How Do I Become a Mathematics Lecturer?

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  • Written By: Dan Cavallari
  • Edited By: Bronwyn Harris
  • Last Modified Date: 25 December 2019
  • Copyright Protected:
    Conjecture Corporation
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The requirements to become a mathematics lecturer can vary according to where you intend to teach. A lecturer generally works in a college or university setting, but depending on where you intend to teach, as a lecturer you may be considered a full-time educator at the beginning of his or her professorial career. In other regions, a lecturer is a person who is not eligible for tenure and is not responsible for doing research at the university. If you want to become a mathematics lecturer, the first step is finding out which role is applicable to your area.

Regardless of the kind of lecturer you want to become, you will need to complete a high school education and enroll in a college degree program in mathematics or a related field. Once you finish your bachelor's degree studies, it is likely that you will need to move on to your master's degree studies if you want to become a mathematics lecturer, though there are other ways to avoid additional education. Most lecturers, however, do earn master's degrees, and many even move on to earn a PhD in the field.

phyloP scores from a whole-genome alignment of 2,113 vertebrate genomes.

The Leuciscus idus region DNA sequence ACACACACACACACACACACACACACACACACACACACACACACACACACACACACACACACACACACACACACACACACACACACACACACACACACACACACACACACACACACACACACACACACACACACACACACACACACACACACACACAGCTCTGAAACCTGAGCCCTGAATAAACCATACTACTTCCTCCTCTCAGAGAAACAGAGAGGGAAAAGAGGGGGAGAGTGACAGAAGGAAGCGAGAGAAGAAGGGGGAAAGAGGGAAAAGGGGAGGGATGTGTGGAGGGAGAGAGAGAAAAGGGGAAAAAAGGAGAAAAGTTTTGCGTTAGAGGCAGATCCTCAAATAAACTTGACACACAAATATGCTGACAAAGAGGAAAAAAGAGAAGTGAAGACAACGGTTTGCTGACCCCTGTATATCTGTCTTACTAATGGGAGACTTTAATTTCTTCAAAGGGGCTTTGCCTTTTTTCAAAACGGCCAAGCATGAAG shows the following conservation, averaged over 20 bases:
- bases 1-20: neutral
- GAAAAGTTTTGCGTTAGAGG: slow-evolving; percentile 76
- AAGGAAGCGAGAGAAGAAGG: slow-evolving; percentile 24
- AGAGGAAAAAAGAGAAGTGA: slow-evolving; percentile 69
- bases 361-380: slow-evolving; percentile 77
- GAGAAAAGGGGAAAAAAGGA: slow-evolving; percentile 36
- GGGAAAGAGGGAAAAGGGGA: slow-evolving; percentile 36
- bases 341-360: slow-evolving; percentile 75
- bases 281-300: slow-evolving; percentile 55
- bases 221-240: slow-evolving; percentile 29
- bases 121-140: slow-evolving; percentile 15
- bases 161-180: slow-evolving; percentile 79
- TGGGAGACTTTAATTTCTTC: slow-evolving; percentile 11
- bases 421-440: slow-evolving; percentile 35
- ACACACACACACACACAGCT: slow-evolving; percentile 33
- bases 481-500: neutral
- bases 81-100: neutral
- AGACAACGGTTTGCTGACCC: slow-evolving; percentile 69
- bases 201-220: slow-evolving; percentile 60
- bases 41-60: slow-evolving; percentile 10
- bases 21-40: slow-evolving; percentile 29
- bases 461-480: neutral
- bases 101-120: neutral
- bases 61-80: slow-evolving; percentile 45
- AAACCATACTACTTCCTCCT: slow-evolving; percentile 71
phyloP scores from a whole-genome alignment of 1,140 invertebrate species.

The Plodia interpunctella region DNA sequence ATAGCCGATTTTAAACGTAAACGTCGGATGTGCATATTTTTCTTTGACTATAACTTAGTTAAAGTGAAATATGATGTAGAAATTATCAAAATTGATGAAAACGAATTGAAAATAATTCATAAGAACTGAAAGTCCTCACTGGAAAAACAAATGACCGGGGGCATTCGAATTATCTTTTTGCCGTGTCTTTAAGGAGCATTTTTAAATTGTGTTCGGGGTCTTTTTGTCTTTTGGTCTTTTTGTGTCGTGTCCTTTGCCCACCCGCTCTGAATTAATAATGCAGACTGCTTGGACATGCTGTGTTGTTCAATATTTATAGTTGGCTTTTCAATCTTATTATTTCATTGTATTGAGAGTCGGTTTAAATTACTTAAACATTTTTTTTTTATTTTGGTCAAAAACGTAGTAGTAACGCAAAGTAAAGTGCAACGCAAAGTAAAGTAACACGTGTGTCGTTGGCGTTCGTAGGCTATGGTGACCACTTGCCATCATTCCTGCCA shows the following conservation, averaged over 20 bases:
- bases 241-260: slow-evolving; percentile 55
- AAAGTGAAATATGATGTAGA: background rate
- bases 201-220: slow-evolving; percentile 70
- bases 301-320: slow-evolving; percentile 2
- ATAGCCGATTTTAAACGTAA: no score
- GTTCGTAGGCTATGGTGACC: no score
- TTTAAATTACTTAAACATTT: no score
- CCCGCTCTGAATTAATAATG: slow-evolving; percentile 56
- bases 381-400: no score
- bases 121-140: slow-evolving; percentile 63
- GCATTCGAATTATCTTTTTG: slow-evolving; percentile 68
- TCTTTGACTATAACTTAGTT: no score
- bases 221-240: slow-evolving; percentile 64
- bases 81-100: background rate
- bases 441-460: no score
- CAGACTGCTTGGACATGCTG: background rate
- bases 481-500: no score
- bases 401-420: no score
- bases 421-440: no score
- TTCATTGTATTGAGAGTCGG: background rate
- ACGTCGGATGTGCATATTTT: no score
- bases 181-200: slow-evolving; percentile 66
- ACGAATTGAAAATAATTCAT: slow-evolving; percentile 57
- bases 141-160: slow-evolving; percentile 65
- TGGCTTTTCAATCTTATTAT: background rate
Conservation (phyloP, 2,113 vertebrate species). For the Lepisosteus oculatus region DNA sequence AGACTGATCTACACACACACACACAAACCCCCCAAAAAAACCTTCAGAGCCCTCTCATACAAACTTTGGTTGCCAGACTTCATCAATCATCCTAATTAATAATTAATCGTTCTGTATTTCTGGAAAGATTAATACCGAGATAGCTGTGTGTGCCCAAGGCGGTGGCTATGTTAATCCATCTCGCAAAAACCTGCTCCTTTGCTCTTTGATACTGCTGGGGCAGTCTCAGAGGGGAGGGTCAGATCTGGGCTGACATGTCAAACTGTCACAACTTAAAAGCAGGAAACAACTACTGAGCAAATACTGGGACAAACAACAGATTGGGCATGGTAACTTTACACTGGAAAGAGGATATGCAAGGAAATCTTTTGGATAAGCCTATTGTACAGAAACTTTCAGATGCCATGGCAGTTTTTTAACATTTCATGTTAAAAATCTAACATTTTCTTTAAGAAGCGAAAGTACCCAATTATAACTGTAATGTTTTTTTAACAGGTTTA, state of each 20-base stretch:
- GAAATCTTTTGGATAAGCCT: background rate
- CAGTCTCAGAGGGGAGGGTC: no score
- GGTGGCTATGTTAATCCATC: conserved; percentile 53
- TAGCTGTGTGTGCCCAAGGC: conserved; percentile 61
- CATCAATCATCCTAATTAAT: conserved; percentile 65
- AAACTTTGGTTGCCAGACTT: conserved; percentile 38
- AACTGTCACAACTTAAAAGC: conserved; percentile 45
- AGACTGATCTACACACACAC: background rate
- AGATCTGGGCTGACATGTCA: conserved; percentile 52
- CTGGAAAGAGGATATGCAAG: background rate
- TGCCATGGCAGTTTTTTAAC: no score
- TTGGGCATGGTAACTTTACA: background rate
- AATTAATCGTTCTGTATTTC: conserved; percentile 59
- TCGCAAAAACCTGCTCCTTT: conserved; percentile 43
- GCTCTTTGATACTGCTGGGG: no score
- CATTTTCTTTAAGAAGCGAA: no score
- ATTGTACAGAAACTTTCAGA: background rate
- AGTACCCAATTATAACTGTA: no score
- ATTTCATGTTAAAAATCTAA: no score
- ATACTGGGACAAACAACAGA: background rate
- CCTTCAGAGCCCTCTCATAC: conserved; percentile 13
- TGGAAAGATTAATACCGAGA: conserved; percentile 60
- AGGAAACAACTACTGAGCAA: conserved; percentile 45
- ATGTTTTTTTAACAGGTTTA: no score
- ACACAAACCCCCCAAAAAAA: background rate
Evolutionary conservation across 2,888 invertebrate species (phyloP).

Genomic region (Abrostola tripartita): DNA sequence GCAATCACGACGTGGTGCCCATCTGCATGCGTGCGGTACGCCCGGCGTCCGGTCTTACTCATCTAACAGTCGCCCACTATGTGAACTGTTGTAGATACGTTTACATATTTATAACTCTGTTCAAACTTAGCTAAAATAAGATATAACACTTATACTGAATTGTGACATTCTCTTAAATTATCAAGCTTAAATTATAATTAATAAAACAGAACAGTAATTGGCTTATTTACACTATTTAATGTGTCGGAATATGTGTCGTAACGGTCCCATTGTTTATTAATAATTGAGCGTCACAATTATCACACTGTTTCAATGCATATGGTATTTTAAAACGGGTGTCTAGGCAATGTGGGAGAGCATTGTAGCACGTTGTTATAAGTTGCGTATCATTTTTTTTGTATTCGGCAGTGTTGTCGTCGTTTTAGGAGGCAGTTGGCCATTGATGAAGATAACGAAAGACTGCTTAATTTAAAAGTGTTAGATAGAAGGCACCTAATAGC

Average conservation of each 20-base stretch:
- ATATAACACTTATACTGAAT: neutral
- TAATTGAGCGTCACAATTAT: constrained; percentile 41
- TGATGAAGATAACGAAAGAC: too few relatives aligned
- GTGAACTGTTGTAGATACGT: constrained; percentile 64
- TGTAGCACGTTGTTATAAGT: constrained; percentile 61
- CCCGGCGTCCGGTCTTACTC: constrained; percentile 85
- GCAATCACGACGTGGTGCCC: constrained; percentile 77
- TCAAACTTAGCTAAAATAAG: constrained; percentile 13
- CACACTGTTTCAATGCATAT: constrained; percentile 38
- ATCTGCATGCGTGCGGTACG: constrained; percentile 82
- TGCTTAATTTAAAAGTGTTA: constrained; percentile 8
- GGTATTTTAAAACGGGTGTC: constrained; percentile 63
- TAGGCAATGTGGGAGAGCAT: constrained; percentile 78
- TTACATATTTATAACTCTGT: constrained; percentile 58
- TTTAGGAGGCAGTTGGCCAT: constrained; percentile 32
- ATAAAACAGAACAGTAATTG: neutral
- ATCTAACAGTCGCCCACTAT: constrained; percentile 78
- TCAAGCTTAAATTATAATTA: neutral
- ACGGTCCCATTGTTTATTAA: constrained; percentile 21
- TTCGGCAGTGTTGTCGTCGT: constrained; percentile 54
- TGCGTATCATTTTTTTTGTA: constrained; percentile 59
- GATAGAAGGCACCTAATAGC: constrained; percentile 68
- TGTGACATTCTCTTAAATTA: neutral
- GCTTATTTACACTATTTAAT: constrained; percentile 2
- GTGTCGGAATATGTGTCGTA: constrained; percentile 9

If you do not earn a master's degree, you can still become a mathematics lecturer by gaining prolific experience in the field or by making important and noted contributions to the field of mathematics. Colleges and universities will sometimes hire lecturers who are simply experts in the field rather than people who hold the relevant degrees, though this is a more difficult path to becoming a mathematics lecturer. The more commonly traveled path includes earning the appropriate college degrees that will qualify you for most positions. Taking teaching classes is also a good way to boost your resume and make you a more attractive job candidate.

Some colleges and universities will require you to earn specific teaching credentials. You will need to do some research to find out what the appropriate credentials are, if any exist. At the very least, you may need to take part in a lecturer orientation program or a teacher training program offered by the school at which you intend to work. Again, the requirements can vary by location as well as by school, so be sure to inquire about such requirements. You may also need to spend some time working in the mathematics field in some capacity before you can be considered for a lecturer position. Schools generally want to hire experienced and knowledgeable staff, so boosting your resume as much as possible will increase your chances of getting hired.



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